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10:38 am - Wednesday, Jun. 14, 2006
Little Jimmy's Big Hospital Adventure (Pt 2)

Little Jimmy's Big Hospital Adventure--Part II


From my journal entry that day:

St Vincent Medical Center–The Emergency Room. Hooked up to an IV dispensing antibiotics and morphine. Waiting for two bottles of a banana-flavored barium drink to work their way through my system, so they can do cat-scans of my abdomen.

I have, in technical terms, “blown a gasket”.

How did I reach this sorry state, you ask?

At that point, I thought I had a hernia, so I went into how I’d carried “The Chopper” in and out of my apartment that past Wednesday, and hadn’t felt right since. But it turned out that didn’t have anything to do with anything–It was just the closest I could come to connecting a feeling (hernia-like pain) with a cause (carrying something heavy).

Is it a “cyst”? Is it a “hematoma”? Or is it an “abscess”?

Looking at my cat-scan, the ER doctor wasn’t sure. But something is definitely amiss in my abdominal region–at one point, I heard the doctor from outside my room, consulting with a surgeon over the phone about my case.

So I’m being admitted to the hospital.

That caught me by surprise. I had though they were going to say “Yup, you’ve got a hernia”, schedule me for surgery at some later date (With nightmarish visions of dollar signs dancing across my field of vision), and send me on my way.

So since I wasn’t expecting to be admitted to the hospital, I had nothing with me but the clothes on my back, a paperback book (Hocus-Pocus, by Kurt Vonnegut), and a journal, to entertain myself while I waited in the ER.

And I was anxious–mostly about the “money aspect” of what was happening–but not doing as badly as you might imagine, under the circumstances. I had been feeling a lot of anxiety in the days leading up to this, and for better or worse, at least now it was finally being attended to.

I’ve called Mark and Jane (There’s nothing they can do, obviously, but I just wanted their sympathy).

I’ve called ArcLight (First to say I probably wouldn’t be in today–at one point, I actually thought I might just be a bit late–then later to say I was being admitted to the hospital, and probably wouldn’t be in tomorrow either).

I called JS, to let him know the deal, and to tell him I guessed I wouldn’t be available to go out for the next couple days (“Unless I actually book something,” I told him. “Then I’ll get off my friggin’ deathbed”).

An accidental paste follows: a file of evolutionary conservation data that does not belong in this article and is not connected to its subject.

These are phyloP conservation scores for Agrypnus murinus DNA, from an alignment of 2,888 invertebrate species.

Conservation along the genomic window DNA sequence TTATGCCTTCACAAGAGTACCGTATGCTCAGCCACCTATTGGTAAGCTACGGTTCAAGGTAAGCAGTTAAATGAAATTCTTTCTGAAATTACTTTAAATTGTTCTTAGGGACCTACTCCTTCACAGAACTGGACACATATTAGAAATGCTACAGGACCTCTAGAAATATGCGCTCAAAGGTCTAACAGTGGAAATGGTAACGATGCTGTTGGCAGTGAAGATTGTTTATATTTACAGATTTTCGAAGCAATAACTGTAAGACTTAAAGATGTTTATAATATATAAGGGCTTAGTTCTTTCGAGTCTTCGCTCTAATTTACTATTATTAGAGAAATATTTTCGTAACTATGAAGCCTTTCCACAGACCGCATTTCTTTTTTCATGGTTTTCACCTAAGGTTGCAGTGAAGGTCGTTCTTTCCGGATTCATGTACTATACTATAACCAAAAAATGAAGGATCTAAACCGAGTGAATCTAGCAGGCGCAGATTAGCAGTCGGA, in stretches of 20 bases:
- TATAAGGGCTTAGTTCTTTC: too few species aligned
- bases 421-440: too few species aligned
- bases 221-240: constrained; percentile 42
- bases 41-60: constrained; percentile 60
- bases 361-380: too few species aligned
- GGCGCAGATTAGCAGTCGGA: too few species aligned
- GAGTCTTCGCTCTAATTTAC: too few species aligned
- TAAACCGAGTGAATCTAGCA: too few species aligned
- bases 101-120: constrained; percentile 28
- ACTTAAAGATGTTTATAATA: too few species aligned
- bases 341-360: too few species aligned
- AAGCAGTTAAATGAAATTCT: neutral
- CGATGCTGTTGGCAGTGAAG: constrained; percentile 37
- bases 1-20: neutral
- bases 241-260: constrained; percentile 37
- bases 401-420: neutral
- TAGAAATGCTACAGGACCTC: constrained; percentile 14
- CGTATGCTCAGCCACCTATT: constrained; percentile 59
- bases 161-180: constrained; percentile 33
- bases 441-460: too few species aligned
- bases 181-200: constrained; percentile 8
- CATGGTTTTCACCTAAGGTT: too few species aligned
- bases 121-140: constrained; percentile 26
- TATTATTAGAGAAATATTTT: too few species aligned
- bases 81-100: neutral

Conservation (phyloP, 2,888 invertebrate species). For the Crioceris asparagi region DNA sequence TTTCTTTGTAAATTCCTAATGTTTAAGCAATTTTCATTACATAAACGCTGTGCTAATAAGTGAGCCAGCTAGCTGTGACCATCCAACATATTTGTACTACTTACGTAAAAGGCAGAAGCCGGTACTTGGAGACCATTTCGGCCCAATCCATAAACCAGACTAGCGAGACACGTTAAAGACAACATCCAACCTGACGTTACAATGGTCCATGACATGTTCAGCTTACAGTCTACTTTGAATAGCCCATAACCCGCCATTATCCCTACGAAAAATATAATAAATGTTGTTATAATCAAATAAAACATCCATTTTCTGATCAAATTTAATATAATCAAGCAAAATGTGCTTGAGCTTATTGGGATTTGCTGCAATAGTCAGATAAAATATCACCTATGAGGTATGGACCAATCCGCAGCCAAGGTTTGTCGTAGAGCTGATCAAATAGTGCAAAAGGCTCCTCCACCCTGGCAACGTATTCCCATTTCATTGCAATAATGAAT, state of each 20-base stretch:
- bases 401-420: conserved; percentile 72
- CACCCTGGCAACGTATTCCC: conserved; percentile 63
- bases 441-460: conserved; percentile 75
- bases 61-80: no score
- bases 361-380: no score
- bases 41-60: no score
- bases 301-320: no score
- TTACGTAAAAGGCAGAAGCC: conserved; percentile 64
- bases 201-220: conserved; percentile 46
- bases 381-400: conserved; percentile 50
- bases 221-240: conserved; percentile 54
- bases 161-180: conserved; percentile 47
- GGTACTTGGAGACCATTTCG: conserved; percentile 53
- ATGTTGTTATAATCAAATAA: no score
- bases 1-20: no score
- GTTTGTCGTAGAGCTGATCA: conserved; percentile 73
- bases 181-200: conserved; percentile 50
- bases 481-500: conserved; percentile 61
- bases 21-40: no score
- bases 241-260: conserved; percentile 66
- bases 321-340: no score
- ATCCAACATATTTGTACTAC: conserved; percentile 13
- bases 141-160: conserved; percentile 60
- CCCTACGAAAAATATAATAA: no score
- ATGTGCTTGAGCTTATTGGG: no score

That last bit pissed me off, because the next time I checked my voice mail, there was a message from JS, saying he “didn’t know what to do”, but I had a callback for the Hummer commercial I’d auditioned for a week or so before (This has happened to me before with JS., where I “book out”, just like I’m supposed, and he calls me about an audition. More than once, actually, and it makes me very unhappy, especially at a time like this)

(Employed my native pessimism in the service of good this time out, regarding the Hummer callback–It’s been killing me that I’ve gotten so few callbacks this year, so to get one now was...pretty painful. So I told myself, “Jim, you hardly ever book those anyway, and you probably wouldn’t have gotten this one”, and I was able to quickly get past it, and move on to dealing with what was in front of me.)

And I’ve called Cary thoughout the day, apprising him of my status.

I called him over the weekend, because I was very uncomfortable and unhappy, and starting to get frightened over the implications of having a fairly serious medical problem.

He was very reassuring, and shortly after we talked, he emailed me a page worth of relevant web addresses and phone numbers (All I’d done, up to that point, was call the LA Free Clinic, where I got a recording saying that the clinic was “not accepting new adult patients for general medical care or dental services at this time”).

I think calling Cary was the smartest thing I did. While I probably could have found those addresses and numbers in time, Cary found them immediately, and gave me the “nudge” I needed to get this taken care of.

I’m pretty sure that, without him, I might have gotten as far as hitting a couple of “free clinics”, finding out they weren’t free (Funding’s a big issue when your city’s apparently going broke), then going in desperation, when “discomfort” had turned to “pain”, to the nearest emergency room I could find, where I’d now be writing about my $30,000 medical bill.


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